Debts Included in the Debt Collection Improvement Act (DCIA)
What is a debt (as defined in the DCIA)?
"Debt" or "claim" [used synonymously] means any amount of funds or property that an appropriate official of the federal government has determined is owed to the United States by a person, organization, or entity other than another federal agency. Most of the debt collection provisions of the DCIA apply to non-tax debt.
When is an amount considered a debt?
A debt or receivable is created when a responsible federal official determines that an amount is owed. There is no requirement that an amount be litigated or adjudicated prior to its consideration as a receivable. However, a debt may not be collectible until the amount is fixed (or is otherwise finally adjudicated).
What are the examples of the debts included in the law?
Examples of debts include:
Loans made, insured or guaranteed by the government, including deficiency amounts due after foreclosure or sale of collateral [examples: student direct and guaranteed loans, SBA loans, HUD loans];
Expenditures of non-appropriated funds [example: bounced checks to military commissaries];
Overpayments, including payments disallowed by Inspector General audits [examples: salary or benefit overpayments, duplicate payments, misused grant funds];
Any amount the U.S. Government is authorized by statute to collect for the benefit of any person [example: FTC consumer redress];
The unpaid share of any non-federal partner [i.e., States or local governments] in a program involving a federal payment and a matching or cost-sharing payment by the non-federal partner [example: state share of benefit matching program];
Any fines or penalties assessed by an agency [examples: civil monetary penalties, OSHA fines for mine safety violations];
Other amounts of money or property owed to the government [examples: license fees, FOIA fees].
Is an agency required to include as a receivable the difference between what is received in the sale of a property and the debt owed to the government on the mortgage for that property?
Yes. When an agency sells a property on which it holds a mortgage to satisfy a delinquent debt, the agency must subtract the price it obtained from the amount of the debt owed to it. The difference is a receivable which the debtor owes the government.
What is a delinquent debt?
A debt is delinquent if it has not been paid by the payment date or by the end of any grace period contractually provided. The date of delinquency is the payment due date for an installment payment and the date of mailing of notice for an administrative debt. The date of delinquency starts the clock for the 180-day period contained in the DCIA.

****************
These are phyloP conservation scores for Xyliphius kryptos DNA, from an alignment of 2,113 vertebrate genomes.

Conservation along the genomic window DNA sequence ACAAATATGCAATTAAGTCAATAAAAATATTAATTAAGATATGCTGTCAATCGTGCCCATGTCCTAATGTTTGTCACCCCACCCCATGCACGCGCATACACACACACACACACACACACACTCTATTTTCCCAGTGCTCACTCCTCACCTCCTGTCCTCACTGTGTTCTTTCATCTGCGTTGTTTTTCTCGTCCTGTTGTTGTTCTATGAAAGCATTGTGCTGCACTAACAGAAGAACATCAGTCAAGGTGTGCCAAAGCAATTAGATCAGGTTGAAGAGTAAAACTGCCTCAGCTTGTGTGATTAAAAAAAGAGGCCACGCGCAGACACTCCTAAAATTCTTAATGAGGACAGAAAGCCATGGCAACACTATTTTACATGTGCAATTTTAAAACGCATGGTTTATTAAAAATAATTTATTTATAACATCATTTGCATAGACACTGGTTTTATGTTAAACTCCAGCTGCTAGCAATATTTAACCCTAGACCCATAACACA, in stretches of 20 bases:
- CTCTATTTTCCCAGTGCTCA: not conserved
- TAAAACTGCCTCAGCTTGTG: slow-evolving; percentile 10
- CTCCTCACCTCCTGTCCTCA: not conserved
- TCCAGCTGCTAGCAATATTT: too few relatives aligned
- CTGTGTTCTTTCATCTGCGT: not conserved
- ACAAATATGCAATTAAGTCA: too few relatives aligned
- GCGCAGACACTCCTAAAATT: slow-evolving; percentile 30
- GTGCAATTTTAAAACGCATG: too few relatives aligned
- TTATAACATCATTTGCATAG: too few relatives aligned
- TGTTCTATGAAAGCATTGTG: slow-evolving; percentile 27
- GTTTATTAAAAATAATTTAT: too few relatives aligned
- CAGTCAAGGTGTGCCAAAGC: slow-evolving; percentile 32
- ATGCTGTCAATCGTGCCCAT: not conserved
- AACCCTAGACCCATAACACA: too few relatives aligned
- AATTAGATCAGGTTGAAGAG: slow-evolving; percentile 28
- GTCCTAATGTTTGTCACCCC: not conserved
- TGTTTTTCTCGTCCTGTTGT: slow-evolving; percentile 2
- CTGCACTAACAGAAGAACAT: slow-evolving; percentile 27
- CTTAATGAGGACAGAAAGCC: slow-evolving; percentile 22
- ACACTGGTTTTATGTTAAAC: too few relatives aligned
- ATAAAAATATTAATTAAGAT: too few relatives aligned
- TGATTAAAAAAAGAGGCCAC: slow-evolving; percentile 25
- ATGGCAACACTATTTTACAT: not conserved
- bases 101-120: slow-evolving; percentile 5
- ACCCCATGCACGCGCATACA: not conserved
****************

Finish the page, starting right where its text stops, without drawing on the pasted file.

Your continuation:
Are any debts exempt from offset under the Treasury Offset Program?
Yes. Debts arising under the Internal Revenue Code and the tariff laws of the United States are not included in the Treasury Offset Program. Debts arising under the Social Security Act may be, but are not required to be, included in the Treasury Offset Program. Other statutory authority may preclude collection of certain other types of debt by administrative offset.
Can the U.S. Government collect money to pay debts owed to a State?
Yes, only by administrative offset of federal payments and under certain circumstances. Under DCIA, administrative offset (i.e., Treasury Offset Program) may be used to collect debts, including funds or property owed by a person to a State (including any past-due support being enforced by the State), the District of Columbia, American Samoa, Guam, the U.S. Virgin Islands, the Commonwealth of the Northern Mariana Islands, or the Commonwealth of Puerto Rico.
The Secretary of the Treasury has the discretion to collect debts owed to States by offset;
it is not mandatory. A reciprocal agreement must be made with the State; the appropriate
State official must request the offset; the cost of the collection must not exceed the
amount of the debt; the interests of the U.S. must be protected; and the payments withheld
to pay State debts may not be exempted from offset. Social Security, Black Lung Benefit
(Part B) and Railroad Retirement Benefit (other than tier 2 benefits) payments may not be
offset to pay State debts (although they are subject to limited offset to pay federal debts).
When must a debtor be provided with notice that a federal payment will be offset or
has been offset to satisfy a federal debt?